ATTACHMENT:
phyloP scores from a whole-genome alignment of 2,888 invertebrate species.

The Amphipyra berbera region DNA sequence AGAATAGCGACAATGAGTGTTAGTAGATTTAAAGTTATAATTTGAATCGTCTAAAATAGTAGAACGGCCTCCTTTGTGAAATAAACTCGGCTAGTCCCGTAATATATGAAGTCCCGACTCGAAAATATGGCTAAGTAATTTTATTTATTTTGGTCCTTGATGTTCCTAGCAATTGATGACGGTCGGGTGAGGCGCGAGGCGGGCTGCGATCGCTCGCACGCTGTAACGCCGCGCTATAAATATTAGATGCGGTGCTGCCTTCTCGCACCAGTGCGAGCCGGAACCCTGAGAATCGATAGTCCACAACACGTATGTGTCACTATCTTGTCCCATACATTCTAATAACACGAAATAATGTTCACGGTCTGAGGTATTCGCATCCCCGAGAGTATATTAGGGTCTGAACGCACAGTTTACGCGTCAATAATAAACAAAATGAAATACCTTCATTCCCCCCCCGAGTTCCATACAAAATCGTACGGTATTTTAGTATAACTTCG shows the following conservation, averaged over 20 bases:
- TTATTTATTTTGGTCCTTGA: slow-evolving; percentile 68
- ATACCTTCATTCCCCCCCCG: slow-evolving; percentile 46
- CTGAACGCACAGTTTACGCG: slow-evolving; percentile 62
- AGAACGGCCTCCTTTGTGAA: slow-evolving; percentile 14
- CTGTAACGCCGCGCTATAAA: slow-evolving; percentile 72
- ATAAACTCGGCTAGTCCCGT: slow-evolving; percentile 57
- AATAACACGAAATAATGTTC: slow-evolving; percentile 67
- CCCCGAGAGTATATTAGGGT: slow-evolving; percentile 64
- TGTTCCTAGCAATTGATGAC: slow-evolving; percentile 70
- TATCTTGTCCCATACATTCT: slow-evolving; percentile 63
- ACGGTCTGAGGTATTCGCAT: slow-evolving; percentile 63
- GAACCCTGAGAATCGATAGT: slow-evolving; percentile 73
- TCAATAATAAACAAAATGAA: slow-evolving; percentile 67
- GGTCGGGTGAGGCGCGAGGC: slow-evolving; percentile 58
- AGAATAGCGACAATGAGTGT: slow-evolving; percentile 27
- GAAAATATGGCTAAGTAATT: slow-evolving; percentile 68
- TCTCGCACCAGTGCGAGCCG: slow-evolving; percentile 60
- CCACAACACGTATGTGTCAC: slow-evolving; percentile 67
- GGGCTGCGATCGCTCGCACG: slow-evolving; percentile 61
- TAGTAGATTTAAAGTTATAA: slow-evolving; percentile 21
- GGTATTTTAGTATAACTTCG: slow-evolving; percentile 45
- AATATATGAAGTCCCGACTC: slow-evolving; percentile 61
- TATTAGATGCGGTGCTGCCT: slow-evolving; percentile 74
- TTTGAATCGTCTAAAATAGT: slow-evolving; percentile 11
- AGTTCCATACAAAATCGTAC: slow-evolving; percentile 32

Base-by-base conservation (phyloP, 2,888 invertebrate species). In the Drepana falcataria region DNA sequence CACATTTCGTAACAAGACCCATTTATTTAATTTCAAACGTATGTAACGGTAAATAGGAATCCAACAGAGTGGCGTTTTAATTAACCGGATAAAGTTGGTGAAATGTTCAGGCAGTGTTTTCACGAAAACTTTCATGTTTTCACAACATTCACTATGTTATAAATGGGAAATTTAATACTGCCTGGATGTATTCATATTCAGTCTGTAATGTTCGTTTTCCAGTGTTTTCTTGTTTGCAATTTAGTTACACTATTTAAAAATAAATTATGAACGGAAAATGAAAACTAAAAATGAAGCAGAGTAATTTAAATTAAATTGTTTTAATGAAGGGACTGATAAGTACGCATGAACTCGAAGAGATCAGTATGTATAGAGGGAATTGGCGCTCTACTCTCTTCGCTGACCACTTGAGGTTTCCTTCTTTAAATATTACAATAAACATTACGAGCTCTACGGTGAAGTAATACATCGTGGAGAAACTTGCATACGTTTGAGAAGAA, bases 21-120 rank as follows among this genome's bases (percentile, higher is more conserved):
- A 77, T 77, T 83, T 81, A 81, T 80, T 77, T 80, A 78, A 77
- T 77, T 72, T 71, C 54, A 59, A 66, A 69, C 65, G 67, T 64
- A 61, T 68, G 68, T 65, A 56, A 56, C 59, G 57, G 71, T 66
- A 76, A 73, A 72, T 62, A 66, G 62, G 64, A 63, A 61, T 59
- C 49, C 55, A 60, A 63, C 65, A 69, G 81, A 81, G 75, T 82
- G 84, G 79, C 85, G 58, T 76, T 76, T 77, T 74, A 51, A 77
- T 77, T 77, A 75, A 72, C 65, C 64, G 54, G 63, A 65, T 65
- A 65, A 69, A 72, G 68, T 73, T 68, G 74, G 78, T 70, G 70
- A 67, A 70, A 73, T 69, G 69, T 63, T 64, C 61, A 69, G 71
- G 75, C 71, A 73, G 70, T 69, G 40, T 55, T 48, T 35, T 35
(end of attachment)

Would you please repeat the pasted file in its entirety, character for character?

phyloP scores from a whole-genome alignment of 2,888 invertebrate species.

The Amphipyra berbera region DNA sequence AGAATAGCGACAATGAGTGTTAGTAGATTTAAAGTTATAATTTGAATCGTCTAAAATAGTAGAACGGCCTCCTTTGTGAAATAAACTCGGCTAGTCCCGTAATATATGAAGTCCCGACTCGAAAATATGGCTAAGTAATTTTATTTATTTTGGTCCTTGATGTTCCTAGCAATTGATGACGGTCGGGTGAGGCGCGAGGCGGGCTGCGATCGCTCGCACGCTGTAACGCCGCGCTATAAATATTAGATGCGGTGCTGCCTTCTCGCACCAGTGCGAGCCGGAACCCTGAGAATCGATAGTCCACAACACGTATGTGTCACTATCTTGTCCCATACATTCTAATAACACGAAATAATGTTCACGGTCTGAGGTATTCGCATCCCCGAGAGTATATTAGGGTCTGAACGCACAGTTTACGCGTCAATAATAAACAAAATGAAATACCTTCATTCCCCCCCCGAGTTCCATACAAAATCGTACGGTATTTTAGTATAACTTCG shows the following conservation, averaged over 20 bases:
- TTATTTATTTTGGTCCTTGA: slow-evolving; percentile 68
- ATACCTTCATTCCCCCCCCG: slow-evolving; percentile 46
- CTGAACGCACAGTTTACGCG: slow-evolving; percentile 62
- AGAACGGCCTCCTTTGTGAA: slow-evolving; percentile 14
- CTGTAACGCCGCGCTATAAA: slow-evolving; percentile 72
- ATAAACTCGGCTAGTCCCGT: slow-evolving; percentile 57
- AATAACACGAAATAATGTTC: slow-evolving; percentile 67
- CCCCGAGAGTATATTAGGGT: slow-evolving; percentile 64
- TGTTCCTAGCAATTGATGAC: slow-evolving; percentile 70
- TATCTTGTCCCATACATTCT: slow-evolving; percentile 63
- ACGGTCTGAGGTATTCGCAT: slow-evolving; percentile 63
- GAACCCTGAGAATCGATAGT: slow-evolving; percentile 73
- TCAATAATAAACAAAATGAA: slow-evolving; percentile 67
- GGTCGGGTGAGGCGCGAGGC: slow-evolving; percentile 58
- AGAATAGCGACAATGAGTGT: slow-evolving; percentile 27
- GAAAATATGGCTAAGTAATT: slow-evolving; percentile 68
- TCTCGCACCAGTGCGAGCCG: slow-evolving; percentile 60
- CCACAACACGTATGTGTCAC: slow-evolving; percentile 67
- GGGCTGCGATCGCTCGCACG: slow-evolving; percentile 61
- TAGTAGATTTAAAGTTATAA: slow-evolving; percentile 21
- GGTATTTTAGTATAACTTCG: slow-evolving; percentile 45
- AATATATGAAGTCCCGACTC: slow-evolving; percentile 61
- TATTAGATGCGGTGCTGCCT: slow-evolving; percentile 74
- TTTGAATCGTCTAAAATAGT: slow-evolving; percentile 11
- AGTTCCATACAAAATCGTAC: slow-evolving; percentile 32

Base-by-base conservation (phyloP, 2,888 invertebrate species). In the Drepana falcataria region DNA sequence CACATTTCGTAACAAGACCCATTTATTTAATTTCAAACGTATGTAACGGTAAATAGGAATCCAACAGAGTGGCGTTTTAATTAACCGGATAAAGTTGGTGAAATGTTCAGGCAGTGTTTTCACGAAAACTTTCATGTTTTCACAACATTCACTATGTTATAAATGGGAAATTTAATACTGCCTGGATGTATTCATATTCAGTCTGTAATGTTCGTTTTCCAGTGTTTTCTTGTTTGCAATTTAGTTACACTATTTAAAAATAAATTATGAACGGAAAATGAAAACTAAAAATGAAGCAGAGTAATTTAAATTAAATTGTTTTAATGAAGGGACTGATAAGTACGCATGAACTCGAAGAGATCAGTATGTATAGAGGGAATTGGCGCTCTACTCTCTTCGCTGACCACTTGAGGTTTCCTTCTTTAAATATTACAATAAACATTACGAGCTCTACGGTGAAGTAATACATCGTGGAGAAACTTGCATACGTTTGAGAAGAA, bases 21-120 rank as follows among this genome's bases (percentile, higher is more conserved):
- A 77, T 77, T 83, T 81, A 81, T 80, T 77, T 80, A 78, A 77
- T 77, T 72, T 71, C 54, A 59, A 66, A 69, C 65, G 67, T 64
- A 61, T 68, G 68, T 65, A 56, A 56, C 59, G 57, G 71, T 66
- A 76, A 73, A 72, T 62, A 66, G 62, G 64, A 63, A 61, T 59
- C 49, C 55, A 60, A 63, C 65, A 69, G 81, A 81, G 75, T 82
- G 84, G 79, C 85, G 58, T 76, T 76, T 77, T 74, A 51, A 77
- T 77, T 77, A 75, A 72, C 65, C 64, G 54, G 63, A 65, T 65
- A 65, A 69, A 72, G 68, T 73, T 68, G 74, G 78, T 70, G 70
- A 67, A 70, A 73, T 69, G 69, T 63, T 64, C 61, A 69, G 71
- G 75, C 71, A 73, G 70, T 69, G 40, T 55, T 48, T 35, T 35